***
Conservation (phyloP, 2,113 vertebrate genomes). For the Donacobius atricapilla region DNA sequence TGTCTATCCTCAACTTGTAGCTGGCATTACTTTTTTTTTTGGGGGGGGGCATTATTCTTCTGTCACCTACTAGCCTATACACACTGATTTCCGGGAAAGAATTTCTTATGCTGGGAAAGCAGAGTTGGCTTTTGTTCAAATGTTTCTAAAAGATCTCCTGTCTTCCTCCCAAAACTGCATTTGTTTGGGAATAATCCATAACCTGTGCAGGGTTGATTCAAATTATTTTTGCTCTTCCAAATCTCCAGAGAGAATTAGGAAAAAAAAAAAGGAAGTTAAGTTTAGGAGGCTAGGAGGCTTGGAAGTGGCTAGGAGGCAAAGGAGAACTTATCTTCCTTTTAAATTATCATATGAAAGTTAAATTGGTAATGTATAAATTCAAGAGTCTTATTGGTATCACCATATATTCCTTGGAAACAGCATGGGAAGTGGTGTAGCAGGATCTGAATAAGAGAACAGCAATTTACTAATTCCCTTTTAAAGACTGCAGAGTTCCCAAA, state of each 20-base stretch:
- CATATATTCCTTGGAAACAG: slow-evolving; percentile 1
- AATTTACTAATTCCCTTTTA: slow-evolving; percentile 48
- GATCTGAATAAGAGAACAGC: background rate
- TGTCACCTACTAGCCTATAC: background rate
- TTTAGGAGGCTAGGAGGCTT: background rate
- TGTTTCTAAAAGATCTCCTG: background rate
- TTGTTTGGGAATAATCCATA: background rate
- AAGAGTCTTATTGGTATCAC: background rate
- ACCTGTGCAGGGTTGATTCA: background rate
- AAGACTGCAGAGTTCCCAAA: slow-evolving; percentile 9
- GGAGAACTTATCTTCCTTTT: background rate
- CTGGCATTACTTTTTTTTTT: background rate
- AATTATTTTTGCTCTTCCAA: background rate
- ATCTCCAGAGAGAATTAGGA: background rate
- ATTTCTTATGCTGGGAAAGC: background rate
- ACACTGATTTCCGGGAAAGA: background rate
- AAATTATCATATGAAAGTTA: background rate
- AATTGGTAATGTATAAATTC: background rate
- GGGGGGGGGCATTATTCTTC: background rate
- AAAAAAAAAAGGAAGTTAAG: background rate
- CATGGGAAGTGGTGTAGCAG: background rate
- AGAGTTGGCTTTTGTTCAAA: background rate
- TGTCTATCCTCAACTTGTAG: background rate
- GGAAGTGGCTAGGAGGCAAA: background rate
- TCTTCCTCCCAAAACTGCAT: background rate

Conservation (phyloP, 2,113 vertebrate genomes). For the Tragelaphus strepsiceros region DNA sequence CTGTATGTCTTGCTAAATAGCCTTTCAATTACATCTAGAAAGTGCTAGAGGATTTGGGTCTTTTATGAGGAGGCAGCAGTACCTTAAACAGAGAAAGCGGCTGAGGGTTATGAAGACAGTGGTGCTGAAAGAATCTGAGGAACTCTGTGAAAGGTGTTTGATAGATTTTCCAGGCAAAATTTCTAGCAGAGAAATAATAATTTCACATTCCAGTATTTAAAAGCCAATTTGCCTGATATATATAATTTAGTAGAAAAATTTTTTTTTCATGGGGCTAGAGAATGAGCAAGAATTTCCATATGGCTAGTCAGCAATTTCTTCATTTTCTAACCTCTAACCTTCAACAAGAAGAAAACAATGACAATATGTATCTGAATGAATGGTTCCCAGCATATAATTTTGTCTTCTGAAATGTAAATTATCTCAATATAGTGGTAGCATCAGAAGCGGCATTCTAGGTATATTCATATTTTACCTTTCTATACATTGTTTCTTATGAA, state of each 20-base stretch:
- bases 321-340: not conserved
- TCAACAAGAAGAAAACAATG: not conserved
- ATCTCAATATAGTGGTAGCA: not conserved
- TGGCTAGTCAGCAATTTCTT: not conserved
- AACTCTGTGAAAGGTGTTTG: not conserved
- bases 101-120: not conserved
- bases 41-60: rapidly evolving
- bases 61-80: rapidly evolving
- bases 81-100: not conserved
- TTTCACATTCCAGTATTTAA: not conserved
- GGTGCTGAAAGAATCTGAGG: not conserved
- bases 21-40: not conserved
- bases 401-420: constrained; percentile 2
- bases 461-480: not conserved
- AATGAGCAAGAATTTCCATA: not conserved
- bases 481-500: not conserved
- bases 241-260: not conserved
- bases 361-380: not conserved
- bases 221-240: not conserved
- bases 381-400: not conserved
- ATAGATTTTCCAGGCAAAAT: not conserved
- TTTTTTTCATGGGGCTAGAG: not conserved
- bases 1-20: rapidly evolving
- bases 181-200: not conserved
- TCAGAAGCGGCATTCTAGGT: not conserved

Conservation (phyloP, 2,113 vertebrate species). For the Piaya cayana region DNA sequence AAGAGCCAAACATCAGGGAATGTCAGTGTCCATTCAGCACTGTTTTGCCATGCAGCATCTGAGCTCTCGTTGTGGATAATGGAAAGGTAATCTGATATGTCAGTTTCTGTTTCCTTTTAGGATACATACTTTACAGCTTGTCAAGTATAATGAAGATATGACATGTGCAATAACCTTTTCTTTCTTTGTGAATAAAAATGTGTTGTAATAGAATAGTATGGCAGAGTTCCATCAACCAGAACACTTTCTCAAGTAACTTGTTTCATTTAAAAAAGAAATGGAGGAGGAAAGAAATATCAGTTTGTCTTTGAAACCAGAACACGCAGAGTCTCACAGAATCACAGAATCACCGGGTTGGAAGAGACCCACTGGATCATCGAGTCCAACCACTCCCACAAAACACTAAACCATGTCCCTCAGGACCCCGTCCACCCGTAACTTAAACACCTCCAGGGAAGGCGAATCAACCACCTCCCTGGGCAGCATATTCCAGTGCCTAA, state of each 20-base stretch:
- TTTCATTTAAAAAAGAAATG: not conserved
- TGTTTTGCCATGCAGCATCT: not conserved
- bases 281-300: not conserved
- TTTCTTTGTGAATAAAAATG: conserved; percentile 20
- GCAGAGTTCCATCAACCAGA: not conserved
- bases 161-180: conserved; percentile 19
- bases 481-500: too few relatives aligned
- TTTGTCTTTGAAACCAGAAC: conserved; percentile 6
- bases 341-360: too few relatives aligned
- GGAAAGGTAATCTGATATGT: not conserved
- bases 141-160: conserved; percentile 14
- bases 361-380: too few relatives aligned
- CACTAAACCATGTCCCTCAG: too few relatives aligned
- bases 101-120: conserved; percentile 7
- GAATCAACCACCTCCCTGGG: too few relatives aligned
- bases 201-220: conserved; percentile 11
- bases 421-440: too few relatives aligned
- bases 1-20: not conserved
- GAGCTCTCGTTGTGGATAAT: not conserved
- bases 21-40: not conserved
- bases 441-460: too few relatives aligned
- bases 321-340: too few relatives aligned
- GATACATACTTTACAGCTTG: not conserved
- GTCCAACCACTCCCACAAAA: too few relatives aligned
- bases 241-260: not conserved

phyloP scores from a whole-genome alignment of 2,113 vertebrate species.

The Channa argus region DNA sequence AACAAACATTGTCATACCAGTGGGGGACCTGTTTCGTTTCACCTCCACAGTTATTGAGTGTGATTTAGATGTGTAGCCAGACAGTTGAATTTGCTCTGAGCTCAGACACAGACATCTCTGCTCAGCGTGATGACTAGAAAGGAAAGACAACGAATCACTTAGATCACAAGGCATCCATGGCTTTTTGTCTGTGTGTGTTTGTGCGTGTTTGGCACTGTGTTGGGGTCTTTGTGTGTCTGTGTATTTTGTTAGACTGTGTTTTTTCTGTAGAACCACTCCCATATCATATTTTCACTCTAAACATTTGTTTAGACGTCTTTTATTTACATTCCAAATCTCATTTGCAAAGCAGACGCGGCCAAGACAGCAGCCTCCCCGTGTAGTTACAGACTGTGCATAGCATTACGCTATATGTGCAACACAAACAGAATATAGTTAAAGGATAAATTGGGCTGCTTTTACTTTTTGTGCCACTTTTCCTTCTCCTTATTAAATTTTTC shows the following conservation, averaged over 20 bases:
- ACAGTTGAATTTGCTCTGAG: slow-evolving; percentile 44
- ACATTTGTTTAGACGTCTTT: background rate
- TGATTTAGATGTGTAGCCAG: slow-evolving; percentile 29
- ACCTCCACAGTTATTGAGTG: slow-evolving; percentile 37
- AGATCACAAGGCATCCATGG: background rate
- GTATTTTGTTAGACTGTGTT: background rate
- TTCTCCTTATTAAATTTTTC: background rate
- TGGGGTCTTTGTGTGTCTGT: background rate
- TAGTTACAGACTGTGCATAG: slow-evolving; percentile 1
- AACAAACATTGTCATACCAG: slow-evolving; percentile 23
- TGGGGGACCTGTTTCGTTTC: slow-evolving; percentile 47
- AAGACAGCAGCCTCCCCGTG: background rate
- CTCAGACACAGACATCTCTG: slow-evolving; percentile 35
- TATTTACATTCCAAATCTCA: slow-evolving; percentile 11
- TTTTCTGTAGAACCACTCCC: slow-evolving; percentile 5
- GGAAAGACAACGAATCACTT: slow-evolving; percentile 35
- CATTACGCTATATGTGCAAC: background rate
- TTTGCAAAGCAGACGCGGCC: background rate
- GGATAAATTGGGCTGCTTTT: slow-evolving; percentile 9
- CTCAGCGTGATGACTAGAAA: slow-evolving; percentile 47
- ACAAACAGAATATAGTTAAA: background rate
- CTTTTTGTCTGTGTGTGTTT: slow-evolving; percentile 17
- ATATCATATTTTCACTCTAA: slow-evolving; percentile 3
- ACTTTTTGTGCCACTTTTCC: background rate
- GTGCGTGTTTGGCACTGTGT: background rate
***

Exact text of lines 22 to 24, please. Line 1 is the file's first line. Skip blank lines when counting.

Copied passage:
- CATGGGAAGTGGTGTAGCAG: background rate
- AGAGTTGGCTTTTGTTCAAA: background rate
- TGTCTATCCTCAACTTGTAG: background rate